In Europe, they are protected by the EU Charter of Fundamental Rights and serve as the bedrock of our democratic society.
Our human rights include the right to remain free from discrimination on the basis of sex, racial or ethnic origin, religion or belief, disability, age or sexual orientation, the right to the protection of your personal data, and the right to access justice. In short, they are what allows us to be who we are and what we are.
However, human rights are sometimes overlooked, abandoned or even violated, which can have serious consequences. To safeguard them, we must all learn to understand, respect and nurture them. That is why Iceland, Liechtenstein and Norway support various projects through the EEA and Norway Grants, that promote and protect our fundamental rights. Here are three examples of projects that are making a difference.
Home for Cooperation: building bridges between communities
One of the conditions for guaranteeing human rights is that people can live together in peace – even if they come from different communities. In practice, this can take some effort, like for instance, Cyprus, where the Greek Cypriot and the Turkish Cypriot communities have been separated since 1974. In that year, the UN established a ‘neutral’ buffer zone in the capital Nicosia, and even today it takes several checkpoints to get from one side to the other.
To reunite them, the Association for Historical Dialogue and Research (AHDR) opened the Home for Cooperation (H4C), a community centre, right in the heart of the buffer zone. Hosting an extensive variety of cultural, artistic and educational programmes, it functions as a shared space for inter-communal cooperation and dialogue.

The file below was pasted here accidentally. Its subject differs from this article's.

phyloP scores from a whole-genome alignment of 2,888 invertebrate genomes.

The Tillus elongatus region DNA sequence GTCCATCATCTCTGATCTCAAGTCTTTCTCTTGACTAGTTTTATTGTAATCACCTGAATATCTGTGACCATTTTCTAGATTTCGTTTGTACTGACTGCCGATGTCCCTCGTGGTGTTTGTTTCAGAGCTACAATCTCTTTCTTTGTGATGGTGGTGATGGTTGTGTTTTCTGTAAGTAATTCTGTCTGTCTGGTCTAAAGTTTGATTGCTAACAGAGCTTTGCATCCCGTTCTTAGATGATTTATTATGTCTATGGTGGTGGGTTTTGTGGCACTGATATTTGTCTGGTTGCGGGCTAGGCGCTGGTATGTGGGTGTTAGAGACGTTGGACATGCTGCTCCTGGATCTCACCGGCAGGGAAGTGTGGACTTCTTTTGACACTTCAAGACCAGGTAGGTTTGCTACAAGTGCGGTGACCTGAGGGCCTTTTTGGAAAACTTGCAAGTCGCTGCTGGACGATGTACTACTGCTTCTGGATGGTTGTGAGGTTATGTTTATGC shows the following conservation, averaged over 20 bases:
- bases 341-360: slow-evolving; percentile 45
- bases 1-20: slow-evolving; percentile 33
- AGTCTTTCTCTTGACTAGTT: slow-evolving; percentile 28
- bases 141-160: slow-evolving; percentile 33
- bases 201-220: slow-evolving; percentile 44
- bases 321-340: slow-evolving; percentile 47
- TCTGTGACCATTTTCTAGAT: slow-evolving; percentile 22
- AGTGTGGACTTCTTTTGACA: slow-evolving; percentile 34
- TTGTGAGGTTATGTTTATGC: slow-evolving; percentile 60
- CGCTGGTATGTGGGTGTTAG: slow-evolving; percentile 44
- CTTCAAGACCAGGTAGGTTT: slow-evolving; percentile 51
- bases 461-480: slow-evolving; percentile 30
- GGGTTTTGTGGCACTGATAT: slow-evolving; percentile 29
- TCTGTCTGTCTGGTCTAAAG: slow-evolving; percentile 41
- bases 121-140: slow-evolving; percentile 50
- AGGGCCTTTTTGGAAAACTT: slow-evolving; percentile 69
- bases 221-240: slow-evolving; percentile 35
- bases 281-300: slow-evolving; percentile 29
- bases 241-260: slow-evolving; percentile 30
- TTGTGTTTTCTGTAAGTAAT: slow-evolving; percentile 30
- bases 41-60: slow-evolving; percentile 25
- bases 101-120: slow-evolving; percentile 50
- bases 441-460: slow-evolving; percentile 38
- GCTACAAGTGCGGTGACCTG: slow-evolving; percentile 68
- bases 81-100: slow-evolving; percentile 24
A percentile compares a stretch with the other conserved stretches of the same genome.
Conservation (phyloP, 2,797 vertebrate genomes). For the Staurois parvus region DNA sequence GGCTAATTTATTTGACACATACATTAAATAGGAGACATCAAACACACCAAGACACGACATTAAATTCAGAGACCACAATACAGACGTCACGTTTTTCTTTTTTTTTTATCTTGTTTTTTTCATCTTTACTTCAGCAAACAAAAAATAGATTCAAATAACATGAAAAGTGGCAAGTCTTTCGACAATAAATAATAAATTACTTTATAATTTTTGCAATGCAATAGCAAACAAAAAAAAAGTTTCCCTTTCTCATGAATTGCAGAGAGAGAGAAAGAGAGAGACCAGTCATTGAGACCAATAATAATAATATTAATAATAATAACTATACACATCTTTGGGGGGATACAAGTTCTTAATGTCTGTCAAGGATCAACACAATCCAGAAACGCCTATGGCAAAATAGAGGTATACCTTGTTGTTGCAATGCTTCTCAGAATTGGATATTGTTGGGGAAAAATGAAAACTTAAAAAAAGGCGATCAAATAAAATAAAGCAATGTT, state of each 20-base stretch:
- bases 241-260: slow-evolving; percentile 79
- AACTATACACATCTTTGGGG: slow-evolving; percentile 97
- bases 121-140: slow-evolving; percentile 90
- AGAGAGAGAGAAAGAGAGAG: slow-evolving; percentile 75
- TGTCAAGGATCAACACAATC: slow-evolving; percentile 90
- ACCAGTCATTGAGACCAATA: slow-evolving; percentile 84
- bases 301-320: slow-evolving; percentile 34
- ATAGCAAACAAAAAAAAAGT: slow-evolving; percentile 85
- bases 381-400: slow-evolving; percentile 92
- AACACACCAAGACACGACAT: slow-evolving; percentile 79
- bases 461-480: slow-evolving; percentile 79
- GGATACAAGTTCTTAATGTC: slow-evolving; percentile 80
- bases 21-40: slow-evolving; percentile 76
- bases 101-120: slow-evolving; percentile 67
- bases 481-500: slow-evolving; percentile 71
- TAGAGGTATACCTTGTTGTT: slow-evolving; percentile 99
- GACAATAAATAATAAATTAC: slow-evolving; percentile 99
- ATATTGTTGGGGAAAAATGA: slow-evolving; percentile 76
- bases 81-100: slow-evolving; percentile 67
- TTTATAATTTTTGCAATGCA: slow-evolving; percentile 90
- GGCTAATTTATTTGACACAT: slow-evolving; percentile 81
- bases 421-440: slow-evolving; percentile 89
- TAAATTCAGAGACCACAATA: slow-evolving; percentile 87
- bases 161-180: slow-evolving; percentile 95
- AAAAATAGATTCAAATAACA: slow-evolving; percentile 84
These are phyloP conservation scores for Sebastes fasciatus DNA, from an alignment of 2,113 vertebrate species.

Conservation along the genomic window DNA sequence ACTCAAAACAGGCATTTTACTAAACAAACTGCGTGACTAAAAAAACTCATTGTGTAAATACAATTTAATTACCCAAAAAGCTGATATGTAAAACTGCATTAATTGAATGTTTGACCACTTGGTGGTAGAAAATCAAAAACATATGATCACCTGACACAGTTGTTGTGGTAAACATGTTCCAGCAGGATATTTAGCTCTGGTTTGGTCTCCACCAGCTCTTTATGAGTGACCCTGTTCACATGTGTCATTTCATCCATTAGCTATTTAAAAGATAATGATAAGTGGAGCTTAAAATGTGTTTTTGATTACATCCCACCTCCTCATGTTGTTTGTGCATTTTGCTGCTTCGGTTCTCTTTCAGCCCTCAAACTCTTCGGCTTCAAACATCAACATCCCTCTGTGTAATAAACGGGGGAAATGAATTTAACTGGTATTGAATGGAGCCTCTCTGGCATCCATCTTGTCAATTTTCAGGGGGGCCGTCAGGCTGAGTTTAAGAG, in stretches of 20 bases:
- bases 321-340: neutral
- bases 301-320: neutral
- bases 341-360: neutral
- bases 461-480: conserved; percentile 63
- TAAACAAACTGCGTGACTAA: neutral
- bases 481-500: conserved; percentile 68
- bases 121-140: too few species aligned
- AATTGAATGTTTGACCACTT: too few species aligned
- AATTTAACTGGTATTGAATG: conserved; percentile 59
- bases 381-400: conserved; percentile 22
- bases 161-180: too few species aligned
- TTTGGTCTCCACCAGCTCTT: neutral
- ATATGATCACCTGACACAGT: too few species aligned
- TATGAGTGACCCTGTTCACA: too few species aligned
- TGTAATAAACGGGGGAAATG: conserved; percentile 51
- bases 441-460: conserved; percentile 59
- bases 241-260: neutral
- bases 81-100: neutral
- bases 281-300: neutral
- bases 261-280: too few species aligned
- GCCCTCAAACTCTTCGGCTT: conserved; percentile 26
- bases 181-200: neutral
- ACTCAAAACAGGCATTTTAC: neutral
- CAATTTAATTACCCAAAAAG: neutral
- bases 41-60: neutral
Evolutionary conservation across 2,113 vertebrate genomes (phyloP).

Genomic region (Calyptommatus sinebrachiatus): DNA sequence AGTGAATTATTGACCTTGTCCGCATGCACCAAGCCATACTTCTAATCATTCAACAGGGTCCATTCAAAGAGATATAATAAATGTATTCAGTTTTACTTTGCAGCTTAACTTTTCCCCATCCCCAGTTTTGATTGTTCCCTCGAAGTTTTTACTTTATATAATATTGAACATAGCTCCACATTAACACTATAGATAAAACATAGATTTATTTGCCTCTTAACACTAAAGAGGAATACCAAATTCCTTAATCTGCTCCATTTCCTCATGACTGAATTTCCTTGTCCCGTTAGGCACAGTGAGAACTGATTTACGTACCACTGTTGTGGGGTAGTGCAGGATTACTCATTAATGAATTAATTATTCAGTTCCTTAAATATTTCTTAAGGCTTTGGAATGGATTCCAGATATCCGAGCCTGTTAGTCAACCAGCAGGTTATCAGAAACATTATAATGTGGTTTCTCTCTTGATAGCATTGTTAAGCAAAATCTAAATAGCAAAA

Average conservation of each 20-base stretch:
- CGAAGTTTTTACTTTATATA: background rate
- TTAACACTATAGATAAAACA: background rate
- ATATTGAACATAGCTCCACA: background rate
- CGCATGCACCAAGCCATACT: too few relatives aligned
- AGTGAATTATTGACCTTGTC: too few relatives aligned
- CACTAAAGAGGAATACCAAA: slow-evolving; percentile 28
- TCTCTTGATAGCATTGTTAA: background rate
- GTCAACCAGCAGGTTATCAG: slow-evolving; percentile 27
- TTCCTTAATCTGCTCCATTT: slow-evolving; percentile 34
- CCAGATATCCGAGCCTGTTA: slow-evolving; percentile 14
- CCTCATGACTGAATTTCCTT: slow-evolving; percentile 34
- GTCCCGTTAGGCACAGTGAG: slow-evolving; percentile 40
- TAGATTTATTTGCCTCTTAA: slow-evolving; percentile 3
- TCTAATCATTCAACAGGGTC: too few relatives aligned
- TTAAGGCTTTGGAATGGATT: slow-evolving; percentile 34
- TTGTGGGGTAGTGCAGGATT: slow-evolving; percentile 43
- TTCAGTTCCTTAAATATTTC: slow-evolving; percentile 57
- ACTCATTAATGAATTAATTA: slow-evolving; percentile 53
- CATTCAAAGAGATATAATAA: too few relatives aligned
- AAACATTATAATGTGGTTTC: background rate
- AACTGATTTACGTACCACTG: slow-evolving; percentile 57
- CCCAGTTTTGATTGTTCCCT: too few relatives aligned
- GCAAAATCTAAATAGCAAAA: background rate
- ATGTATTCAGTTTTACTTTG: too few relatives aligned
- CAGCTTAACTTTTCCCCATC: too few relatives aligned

'The idea is that when people from different communities are given the opportunity to meet, share experiences, and work together, traumas can be healed and divisions can be set aside,' says Lefki Lambrou, Director of the Home for Cooperation. 'It is a place where true friendships are built, regardless of language barriers, religion and ethnicity.'
While many of the activities – like language lessons or salsa classes – are based within the home, more and more are taking place outside the neutral zone, and even outside Nicosia. As such, it has turned a zone of separation into an example of unity and cooperation. Learn more about Home for Cooperation at the project website, or read our full article about its history.
Campus pride: ensuring safety on campus
In certain situations, human rights are about respect and understanding, but sometimes it’s about acceptance. Take, for instance, MozaiQ, a community organisation in Romania. Their studies show that there’s a consistent presence of discrimination, affecting young people in general, and young people within the LGBTIQ community specifically. So they decided to develop new mechanisms to fight homophobia and transphobia – especially in educational institutions.
MozaiQ aims to ensure the safety, visibility and equality of all people in Romania, regardless of their sexual orientation, gender identity or other characteristics. Their project Campus Pride fights homophobia and transphobia and increases LGBTIQ acceptance in universities throughout the country.
These universities often have no procedures to combat discrimination based on sexual and gender orientation. This results in a lack of respect and exclusion in, for example, student housing our academic fund applications. In the absence of a representative student body, advocacy is limited to discourse, without concrete results.